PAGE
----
Why These Books?
So, I’m not a big doomsday prepping-for-the-zombie-apocalypse kind of person, but I don’t have my head buried in the sand either. I don’t think we need to live in fear of what could happen–even though it really could! I mean, come on, how hard would it be to destroy at least a portion of our power grid? Ever since the Y2K scare, I’ve wondered what life might be like and what I would do if that happened. I decided it would be wise to invest a little just in case–but I didn’t buy a basement full of military MRE (meals ready to eat) packets. Those might be handy for a short term crisis. But what I think is an even better preparation is to invest in knowledge.
To that end, I did some research and found several books that would educate me now and be a reference for the future. I highly recommend these 5 books for every household to have. You know, just in case. Instead of having two years worth of tasteless food on hand, how about learning how to find, prepare and eat what is growing around us. In looking into this, I found that there is a whole movement of people learning to “eat the weeds” and to forage, hunt, and grow their own food. And then I learned that this is actually a very healthy way to live. Eating wild foods and preserving your food by drying, canning and fermenting, you can preserve the nutrients in foods with just a little know-how. So in learning how to live this healthier–even economical– way, we are, at the same time, preparing ourselves for many possible devastating occurrences that could happen in our country.
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Without further adieu, here are the books I recommend for every household to have–5 books that could save your life! They are not in any particular order of importance. They are all important! These books may help save you, your family, your extended family, your neighbors. You might be the person that people can come to for help because you can find the answers here in these books. Plus, they’re just interesting to read! It’s fascinating to learn which plants in your own yard have been valued for thousands of years as a food or medicine, which is the best wood for building a fire, how to signal an airplane if you’re lost, and everything you could need to know to survive. These books are full of information that the average person would have known 120 years ago, but today it’s forgotten knowledge. I use information in these books for my daily life, as well. They’re not just for emergencies. Either way, these are a worthy investment.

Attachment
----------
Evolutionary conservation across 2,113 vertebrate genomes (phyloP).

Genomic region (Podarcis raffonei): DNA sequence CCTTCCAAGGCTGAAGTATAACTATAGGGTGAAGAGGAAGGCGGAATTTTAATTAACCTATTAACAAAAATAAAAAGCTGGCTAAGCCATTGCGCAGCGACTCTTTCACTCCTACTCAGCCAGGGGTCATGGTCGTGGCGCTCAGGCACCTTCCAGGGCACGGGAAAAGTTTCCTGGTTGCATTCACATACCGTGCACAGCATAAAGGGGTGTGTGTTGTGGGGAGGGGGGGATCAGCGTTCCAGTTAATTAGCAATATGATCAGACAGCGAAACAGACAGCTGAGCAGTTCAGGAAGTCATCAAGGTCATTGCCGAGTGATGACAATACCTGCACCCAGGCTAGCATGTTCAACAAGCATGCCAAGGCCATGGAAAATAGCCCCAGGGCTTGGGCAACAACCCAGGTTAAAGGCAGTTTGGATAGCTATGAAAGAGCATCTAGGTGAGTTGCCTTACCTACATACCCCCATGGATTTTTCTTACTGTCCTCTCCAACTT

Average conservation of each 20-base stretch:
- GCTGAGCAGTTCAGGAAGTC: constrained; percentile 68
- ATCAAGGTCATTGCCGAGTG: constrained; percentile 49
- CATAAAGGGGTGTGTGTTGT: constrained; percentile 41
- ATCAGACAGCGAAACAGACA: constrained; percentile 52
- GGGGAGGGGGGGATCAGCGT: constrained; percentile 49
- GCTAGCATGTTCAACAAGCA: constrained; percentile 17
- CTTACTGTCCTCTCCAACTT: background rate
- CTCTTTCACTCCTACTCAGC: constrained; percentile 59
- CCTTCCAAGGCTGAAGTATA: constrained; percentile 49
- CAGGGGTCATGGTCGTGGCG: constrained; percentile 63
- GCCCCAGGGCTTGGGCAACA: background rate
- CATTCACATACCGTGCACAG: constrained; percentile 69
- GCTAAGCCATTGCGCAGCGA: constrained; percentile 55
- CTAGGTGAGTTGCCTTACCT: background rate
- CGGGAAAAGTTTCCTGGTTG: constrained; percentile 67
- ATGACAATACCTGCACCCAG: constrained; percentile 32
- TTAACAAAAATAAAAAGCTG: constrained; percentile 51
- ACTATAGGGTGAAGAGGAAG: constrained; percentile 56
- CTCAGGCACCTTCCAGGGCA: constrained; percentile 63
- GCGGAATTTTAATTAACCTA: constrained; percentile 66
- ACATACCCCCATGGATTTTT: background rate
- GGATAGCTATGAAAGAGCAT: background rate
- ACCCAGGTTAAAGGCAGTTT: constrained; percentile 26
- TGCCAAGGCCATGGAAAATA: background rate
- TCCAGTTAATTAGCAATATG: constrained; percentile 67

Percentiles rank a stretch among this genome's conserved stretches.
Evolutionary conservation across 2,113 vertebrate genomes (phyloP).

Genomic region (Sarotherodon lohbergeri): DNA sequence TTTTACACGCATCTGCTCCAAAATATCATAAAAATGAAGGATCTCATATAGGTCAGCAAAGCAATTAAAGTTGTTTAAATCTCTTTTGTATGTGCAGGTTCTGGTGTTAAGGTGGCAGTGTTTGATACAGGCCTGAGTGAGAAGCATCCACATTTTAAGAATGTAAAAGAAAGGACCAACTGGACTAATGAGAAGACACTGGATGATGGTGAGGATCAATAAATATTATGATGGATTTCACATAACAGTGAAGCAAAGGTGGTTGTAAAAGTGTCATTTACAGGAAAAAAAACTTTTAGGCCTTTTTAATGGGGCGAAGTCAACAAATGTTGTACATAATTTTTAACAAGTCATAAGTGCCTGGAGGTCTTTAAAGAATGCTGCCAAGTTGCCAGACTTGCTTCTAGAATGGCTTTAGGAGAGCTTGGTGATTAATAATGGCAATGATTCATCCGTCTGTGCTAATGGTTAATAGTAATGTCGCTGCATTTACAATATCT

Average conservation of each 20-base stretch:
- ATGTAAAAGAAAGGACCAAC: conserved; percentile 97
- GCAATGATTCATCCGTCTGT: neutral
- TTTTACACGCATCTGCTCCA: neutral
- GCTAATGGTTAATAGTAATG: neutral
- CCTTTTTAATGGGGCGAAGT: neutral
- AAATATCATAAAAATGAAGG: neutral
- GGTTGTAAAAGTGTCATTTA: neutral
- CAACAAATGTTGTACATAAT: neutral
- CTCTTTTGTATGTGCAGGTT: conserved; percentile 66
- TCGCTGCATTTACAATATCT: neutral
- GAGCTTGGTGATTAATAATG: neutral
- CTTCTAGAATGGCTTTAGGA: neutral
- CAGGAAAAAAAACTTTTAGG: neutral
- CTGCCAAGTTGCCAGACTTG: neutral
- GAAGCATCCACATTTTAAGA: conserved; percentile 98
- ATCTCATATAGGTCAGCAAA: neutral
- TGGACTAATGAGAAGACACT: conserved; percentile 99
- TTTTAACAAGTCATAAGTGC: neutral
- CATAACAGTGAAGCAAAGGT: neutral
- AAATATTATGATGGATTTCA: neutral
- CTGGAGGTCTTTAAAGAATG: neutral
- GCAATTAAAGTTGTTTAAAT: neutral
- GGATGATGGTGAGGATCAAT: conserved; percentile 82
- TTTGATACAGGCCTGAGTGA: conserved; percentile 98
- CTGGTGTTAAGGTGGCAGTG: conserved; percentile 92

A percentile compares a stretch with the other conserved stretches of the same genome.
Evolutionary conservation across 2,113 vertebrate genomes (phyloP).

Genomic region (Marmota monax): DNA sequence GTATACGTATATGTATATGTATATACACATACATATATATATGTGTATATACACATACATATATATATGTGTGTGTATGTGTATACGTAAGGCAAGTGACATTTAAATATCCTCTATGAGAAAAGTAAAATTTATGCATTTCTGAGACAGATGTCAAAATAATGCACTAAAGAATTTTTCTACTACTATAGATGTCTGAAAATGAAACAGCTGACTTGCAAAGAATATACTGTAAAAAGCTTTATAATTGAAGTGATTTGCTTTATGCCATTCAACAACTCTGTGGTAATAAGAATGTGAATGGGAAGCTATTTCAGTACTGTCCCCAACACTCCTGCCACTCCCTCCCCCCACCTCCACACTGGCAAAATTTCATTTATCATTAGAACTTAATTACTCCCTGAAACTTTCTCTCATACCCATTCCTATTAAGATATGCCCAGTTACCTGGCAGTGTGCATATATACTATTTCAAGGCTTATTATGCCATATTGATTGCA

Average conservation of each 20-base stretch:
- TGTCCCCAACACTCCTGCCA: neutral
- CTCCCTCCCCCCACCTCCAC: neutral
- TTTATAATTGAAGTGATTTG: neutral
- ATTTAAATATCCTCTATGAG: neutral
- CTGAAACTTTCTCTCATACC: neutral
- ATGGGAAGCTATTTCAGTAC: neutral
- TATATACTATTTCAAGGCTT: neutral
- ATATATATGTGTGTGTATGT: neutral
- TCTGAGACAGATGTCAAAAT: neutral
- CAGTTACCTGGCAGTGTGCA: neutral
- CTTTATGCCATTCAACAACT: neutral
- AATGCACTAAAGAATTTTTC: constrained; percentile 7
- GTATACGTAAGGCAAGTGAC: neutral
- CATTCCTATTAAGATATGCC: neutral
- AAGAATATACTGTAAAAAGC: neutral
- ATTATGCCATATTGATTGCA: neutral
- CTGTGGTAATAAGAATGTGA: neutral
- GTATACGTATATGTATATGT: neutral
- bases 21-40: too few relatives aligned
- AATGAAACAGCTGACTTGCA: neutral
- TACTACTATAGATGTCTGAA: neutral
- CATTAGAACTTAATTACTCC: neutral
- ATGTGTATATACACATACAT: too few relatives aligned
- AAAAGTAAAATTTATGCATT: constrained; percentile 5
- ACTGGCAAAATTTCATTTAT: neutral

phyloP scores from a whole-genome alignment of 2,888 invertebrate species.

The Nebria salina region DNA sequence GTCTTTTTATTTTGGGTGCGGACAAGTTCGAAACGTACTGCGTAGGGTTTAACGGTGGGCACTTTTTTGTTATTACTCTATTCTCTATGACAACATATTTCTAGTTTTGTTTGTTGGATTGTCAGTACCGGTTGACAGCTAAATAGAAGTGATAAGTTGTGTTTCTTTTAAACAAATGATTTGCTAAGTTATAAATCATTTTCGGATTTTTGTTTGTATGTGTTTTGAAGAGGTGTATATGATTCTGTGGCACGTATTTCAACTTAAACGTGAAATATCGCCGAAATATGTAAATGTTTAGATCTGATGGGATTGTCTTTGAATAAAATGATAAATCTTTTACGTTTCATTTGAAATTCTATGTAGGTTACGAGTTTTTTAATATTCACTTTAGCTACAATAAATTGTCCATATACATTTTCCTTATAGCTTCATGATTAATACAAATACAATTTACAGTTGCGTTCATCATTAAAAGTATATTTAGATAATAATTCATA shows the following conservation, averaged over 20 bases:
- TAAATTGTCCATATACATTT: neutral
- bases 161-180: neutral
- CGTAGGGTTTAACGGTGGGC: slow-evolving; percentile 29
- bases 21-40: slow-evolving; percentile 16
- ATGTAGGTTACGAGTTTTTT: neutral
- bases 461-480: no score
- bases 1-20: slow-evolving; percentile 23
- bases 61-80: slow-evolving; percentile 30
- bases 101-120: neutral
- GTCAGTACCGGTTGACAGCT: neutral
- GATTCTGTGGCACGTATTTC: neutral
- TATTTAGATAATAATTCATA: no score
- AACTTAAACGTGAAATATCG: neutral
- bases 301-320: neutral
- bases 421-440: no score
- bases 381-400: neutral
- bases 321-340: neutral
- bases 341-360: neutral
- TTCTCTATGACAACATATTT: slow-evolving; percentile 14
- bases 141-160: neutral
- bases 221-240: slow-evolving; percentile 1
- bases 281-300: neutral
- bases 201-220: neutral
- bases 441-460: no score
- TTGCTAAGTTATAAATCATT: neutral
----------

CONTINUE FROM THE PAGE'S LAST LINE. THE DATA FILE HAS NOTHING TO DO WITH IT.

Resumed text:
Choose either Western U.S. or Eastern/Central U.S.:
1. The Encyclopedia of Country Living by Carla Emery. The first book is a homesteader’s encyclopedia, but it’s written in a personable way by a woman who lived the homesteading life before it was popular. Practical advice on raising animals, gardening, preserving food, butchering–everything my great grandparents knew about how to live self-sufficiently.
2. Camping and Wilderness Survival by Paul Tawrell This is another huge book full of how-to’s for surviving away from home. It covers hiking, building shelters, tracking, hunting, trapping, foraging, fishing, first aid and more. This book had EVERYthing you need to know to survive at home or away from home–whether you want to go on a hiking adventure or are needing to survive in an emergency.
3. Edible Wild Plants: A North American Field Guide to Over 200 Natural Foods by Thomas S. Elias With lots of pictures and good descriptions of plants, this book will help you find the food you want or need to while foraging in your yard, woods or far from home.
4. Peterson Field Guide to Medicinal Plants and Herbs of Eastern and Central North America by Steven Foster (If you live in the Eastern United States) This is the book I have. It’s compact so you can carry it with you, but it’s full of information, colored photos, tips on how to identify and use each plant.
A Peterson Field Guide to Western Medicinal Plants and Herbs By Christopher Hobbs (If you live in the Western United States.) I don’t have this one, but it looks to be of the same caliber of the one for the Eastern U.S.
5. Encylopedia of Herbal Medicine by Andrew Chevallier This book begins where the field guide leaves off. There are lots of photos showing you plants, ways to use them and how to make the various remedies.